DHS warns of Iranian cybersecurity threats, issues guidance

Iranian cybersecurity threats

The Director of the Department of Homeland Security’s (DHS) Cybersecurity and Infrastructure Security Agency (CISA) issued a warning about recent Iranian cybersecurity threats. The statement also included suggested tips and best practices to stay safe online.

Director Christopher C. Krebs of DHS CISA issued the following statement:

“CISA is aware of a recent rise in malicious cyber activity directed at United States industries and government agencies by Iranian regime actors and proxies. We will continue to work with our intelligence community and cybersecurity partners to monitor Iranian cyber activity, share information, and take steps to keep America and our allies safe.

“Iranian regime actors and proxies are increasingly using destructive ‘wiper’ attacks, looking to do much more than just steal data and money. These efforts are often enabled through common tactics like spear phishing, password spraying, and credential stuffing. What might start as an account compromise, where you think you might just lose data, can quickly become a situation where you’ve lost your whole network.

“In times like these it’s important to make sure you’ve shored up your basic defenses, like using multi-factor authentication, and if you suspect an incident – take it seriously and act quickly. You can find other tips and best practices for staying safe online here.”

Cybersecurity tips and best practices

Director Krebs went on to provide tips to shore up cyber defenses, to include using multi-factor authentication. He also said you should “take it seriously and act quickly” if you suspect an incident.

CISA provided a lengthy list of good tips and best practices for staying safe online to include:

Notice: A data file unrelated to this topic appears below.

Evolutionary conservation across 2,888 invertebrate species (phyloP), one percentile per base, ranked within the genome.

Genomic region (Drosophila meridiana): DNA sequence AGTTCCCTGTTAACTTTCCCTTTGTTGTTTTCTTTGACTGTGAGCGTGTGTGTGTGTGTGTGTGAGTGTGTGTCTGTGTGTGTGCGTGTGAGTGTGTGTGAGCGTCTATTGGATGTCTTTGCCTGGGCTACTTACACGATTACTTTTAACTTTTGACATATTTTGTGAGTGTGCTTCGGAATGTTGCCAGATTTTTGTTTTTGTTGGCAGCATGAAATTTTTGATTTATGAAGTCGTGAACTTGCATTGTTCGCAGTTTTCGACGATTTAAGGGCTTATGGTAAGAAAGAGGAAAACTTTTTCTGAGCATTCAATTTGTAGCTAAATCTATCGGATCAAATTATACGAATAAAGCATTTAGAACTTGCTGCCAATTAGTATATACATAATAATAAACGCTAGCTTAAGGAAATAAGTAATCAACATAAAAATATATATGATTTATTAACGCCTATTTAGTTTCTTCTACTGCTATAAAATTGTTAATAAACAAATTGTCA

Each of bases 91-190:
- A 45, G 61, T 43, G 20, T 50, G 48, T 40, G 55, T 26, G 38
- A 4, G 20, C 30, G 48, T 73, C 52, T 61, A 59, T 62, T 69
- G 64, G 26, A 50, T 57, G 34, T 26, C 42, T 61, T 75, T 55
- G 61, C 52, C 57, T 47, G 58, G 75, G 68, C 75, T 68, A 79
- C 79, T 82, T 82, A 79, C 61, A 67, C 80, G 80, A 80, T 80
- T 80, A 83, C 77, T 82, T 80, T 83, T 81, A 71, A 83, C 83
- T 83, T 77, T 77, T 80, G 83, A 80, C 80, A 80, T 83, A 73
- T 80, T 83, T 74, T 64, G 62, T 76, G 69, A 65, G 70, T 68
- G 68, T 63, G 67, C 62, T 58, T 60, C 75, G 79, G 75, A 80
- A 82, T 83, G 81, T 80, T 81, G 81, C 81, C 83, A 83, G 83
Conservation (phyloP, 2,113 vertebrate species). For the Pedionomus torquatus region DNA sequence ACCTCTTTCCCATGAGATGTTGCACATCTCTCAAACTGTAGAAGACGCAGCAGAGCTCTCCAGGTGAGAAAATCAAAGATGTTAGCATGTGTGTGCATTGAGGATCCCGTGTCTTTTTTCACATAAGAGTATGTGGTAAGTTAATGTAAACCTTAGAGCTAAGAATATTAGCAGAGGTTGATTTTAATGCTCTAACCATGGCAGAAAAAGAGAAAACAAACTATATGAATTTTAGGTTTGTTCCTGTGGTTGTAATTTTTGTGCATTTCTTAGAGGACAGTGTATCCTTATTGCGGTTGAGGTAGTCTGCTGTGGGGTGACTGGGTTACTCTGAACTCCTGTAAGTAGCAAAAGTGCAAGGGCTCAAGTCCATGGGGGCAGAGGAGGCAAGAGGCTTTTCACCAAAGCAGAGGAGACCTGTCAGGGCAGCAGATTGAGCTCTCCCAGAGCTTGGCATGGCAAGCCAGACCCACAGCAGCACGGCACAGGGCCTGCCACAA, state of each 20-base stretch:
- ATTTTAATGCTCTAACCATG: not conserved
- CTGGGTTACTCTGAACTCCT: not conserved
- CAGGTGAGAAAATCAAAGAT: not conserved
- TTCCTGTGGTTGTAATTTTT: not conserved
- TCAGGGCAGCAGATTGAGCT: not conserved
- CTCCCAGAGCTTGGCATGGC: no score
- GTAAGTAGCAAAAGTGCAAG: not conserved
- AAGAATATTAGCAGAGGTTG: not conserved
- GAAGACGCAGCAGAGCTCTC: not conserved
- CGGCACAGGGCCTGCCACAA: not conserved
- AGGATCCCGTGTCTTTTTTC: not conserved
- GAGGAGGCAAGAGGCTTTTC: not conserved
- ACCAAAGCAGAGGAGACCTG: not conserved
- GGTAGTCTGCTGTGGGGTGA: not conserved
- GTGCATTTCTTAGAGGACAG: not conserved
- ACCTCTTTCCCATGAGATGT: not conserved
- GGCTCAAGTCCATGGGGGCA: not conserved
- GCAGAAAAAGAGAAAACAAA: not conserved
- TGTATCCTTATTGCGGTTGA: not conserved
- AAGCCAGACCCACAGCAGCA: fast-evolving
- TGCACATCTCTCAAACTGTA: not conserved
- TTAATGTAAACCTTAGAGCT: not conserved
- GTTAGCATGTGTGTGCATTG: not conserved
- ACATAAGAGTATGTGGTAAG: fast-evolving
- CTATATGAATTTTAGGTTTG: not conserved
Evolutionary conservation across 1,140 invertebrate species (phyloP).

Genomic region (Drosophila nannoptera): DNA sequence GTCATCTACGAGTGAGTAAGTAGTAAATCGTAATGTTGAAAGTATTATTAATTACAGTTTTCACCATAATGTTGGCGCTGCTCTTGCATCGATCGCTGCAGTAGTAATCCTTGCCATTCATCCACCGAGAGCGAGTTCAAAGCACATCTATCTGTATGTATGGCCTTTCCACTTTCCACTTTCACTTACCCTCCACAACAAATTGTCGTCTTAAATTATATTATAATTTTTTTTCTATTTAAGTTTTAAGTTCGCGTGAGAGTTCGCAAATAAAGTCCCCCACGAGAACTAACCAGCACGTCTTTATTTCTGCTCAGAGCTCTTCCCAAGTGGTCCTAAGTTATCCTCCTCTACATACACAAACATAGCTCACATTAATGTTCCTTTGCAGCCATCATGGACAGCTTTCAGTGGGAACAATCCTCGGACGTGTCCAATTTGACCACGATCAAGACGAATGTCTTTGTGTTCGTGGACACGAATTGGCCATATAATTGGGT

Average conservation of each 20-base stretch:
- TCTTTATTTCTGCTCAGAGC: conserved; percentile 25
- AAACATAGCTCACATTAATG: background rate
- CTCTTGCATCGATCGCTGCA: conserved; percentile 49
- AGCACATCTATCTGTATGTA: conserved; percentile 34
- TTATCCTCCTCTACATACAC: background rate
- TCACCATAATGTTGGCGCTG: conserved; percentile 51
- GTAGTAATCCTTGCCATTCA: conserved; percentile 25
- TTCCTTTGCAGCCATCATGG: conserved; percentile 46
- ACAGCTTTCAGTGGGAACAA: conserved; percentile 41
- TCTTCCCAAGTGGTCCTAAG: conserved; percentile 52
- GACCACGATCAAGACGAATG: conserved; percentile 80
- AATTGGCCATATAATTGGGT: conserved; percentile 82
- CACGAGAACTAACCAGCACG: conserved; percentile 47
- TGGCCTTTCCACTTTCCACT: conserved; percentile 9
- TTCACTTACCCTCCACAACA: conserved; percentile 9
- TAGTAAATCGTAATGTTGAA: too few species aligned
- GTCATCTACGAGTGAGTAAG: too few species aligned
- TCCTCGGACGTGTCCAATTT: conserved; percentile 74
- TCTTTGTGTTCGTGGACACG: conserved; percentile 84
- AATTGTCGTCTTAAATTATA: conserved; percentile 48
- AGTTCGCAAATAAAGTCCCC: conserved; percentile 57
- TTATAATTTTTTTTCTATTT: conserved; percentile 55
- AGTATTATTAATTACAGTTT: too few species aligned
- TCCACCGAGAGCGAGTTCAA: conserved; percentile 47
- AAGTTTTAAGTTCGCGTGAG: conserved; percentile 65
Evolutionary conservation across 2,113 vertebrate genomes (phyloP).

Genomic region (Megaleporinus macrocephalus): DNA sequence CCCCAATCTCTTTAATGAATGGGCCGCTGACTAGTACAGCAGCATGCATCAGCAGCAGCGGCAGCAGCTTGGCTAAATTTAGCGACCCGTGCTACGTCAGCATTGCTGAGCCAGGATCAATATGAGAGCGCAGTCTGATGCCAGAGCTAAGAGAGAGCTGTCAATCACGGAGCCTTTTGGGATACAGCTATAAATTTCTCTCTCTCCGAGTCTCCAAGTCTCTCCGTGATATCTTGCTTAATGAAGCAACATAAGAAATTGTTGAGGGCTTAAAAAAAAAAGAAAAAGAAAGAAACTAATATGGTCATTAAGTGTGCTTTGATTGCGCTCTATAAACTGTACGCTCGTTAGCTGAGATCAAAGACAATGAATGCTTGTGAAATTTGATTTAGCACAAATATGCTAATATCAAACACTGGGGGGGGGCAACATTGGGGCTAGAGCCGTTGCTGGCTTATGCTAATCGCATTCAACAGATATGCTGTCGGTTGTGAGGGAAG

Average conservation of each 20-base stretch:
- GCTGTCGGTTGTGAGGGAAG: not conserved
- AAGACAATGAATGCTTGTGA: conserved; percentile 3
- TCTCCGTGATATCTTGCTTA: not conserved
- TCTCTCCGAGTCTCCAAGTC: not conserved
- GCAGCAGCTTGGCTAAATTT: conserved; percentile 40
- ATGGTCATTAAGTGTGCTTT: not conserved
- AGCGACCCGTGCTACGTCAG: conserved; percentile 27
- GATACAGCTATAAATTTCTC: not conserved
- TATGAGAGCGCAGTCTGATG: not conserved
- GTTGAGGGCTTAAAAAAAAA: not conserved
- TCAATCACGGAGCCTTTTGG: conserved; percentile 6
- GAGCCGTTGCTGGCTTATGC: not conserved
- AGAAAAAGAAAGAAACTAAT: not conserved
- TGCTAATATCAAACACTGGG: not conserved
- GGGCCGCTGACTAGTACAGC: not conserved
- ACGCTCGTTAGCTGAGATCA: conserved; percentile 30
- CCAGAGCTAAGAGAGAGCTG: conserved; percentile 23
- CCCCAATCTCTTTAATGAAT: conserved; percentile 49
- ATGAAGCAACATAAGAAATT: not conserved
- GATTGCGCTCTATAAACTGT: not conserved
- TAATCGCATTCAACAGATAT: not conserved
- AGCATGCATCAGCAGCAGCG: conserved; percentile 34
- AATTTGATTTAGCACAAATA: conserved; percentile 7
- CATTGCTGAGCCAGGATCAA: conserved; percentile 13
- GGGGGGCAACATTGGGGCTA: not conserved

• Protections against Cybersecurity threats (e.g., phishing, ransomware, malicious code, rootkits, botnets, denial-of-service attacks).
  • Email and communication safeguards (e.g., social networking sites, digital signatures, instant messaging).
  • General security information (e.g., electronic device disposal, keeping kids safe online, securing internet of things, cybersecurity definitions).
  • Mobile devices (e.g., physical security, holiday travel, wireless and USB security).
  • Privacy (e.g., password protections, understanding encryption, privacy protections).
  • Safe browsing (e.g., shopping safely online, bluetooth technology, certificates, web browser security settings).
  • Software and applications (Voice over Internet Protocol (VoIP), risks of file sharing technology, OS, patches and software updates).
  • Network defense and enterprise security (e.g., website secuirty, wireless security).

Each of the areas above include links from the Tips page to more detailed guidelines under each topic.

This warning comes a little more than a week after DHS CISA issued a warning on other similar bad actors taking advantage of weak defenses, like unpatched Bluekeep vulnerabilities.

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